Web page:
Just 10 months after sales launched, Adept Urban’s 105-unit property at 388 Cordova Street in Pasadena is 70 percent sold, according to Robert Montano, vice president of development for the firm. He touted the nine-story building’s unique composition for the area, where most of the buildings are five-story or single-family.
And while luxury buyers tend to gravitate toward brand-new buildings, Jones said older properties still have cachet if they’re unique. She cited a penthouse in Westwood that she sold for $13.33 million this year. Even though the property was built in 2001, she said the rooftop deck, a 1,800-square-foot terrace and its own elevator made it “very, very special.”
“That’s what the buyer wanted; none of the other properties could offer that,” Jones said.
Units in older luxury buildings may also have strong resale value. TRD’s analysis found that luxury resale condos closed for an average of $954,094 more than what they first closed for. Older buildings also tend to charge lower monthly fees.
“There are people who want to not only scale down in size but scale down in the price of the upkeep,” Mills said. “Newer buildings definitely have all of the amenities, [but] some have higher monthly maintenance fees. So for those, certain people will say they don’t want to pay $4,000 to $5,000 in fees, and maybe they’ll go to an older building because of that.”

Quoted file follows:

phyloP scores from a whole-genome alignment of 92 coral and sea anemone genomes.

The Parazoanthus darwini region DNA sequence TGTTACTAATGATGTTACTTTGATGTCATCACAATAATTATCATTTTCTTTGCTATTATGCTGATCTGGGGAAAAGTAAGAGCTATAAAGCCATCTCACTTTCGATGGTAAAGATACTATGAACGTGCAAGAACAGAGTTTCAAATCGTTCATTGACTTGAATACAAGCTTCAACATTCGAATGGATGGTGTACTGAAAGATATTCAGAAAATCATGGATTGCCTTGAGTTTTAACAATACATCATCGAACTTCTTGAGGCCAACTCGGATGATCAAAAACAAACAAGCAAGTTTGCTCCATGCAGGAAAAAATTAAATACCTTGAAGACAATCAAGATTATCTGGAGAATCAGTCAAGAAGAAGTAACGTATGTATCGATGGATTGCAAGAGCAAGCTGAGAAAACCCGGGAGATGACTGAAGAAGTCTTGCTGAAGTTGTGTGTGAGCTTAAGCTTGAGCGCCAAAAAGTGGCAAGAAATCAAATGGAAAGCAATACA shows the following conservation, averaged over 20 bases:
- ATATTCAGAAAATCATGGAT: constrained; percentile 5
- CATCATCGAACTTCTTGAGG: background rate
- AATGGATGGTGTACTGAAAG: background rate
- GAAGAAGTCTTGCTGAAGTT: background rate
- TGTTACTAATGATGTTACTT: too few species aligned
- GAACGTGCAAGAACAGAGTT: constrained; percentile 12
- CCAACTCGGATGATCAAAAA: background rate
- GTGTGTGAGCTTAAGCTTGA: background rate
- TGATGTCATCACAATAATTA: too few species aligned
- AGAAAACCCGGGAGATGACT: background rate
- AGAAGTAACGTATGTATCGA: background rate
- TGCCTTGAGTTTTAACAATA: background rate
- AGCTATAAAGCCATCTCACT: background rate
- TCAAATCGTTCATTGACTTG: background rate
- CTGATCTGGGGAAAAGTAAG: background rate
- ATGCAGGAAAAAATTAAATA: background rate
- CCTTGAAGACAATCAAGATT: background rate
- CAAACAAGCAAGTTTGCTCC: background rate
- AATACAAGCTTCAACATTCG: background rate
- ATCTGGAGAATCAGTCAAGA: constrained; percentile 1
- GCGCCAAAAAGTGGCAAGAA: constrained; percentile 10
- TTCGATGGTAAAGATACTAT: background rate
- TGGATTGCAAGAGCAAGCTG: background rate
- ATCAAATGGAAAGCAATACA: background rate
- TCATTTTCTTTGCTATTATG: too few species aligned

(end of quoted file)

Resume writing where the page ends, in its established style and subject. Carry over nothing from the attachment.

Montano said the cost of amenities can be prohibitive for some buyers, so as a developer, Adept Urban tries to focus on what residents actually want.
“Throwing amenities at a project isn’t necessarily best for a project. They’re used infrequently but have to be paid for, and it results in higher HOA fees,” he said.
At 388 Cordova, HOA fees range between $588 and $1,531, depending on the size of the unit, and include access to a pool deck, spa, outdoor BBQ,and firepit. Compare that to Matthew Perry’s condo at the Century, which Curbed reported has HOA fees of $8,814 per month.
The trouble with Downtown
The glut of condo buildings Downtown has caused some people to question whether there’s actually a market for high-rises in L.A. But Leipart said it has more to do with mispriced properties and oversupply in that neighborhood in particular.
“If you look at the volume in Downtown, a lot moves out below $1 million, but it clears out quick above [that],” Leipart said. “With acquisition costs, construction costs, all the product being dumped down there, they need big numbers to make it work, but that’s not where people who can afford $3, $5, $6 million are really thinking.”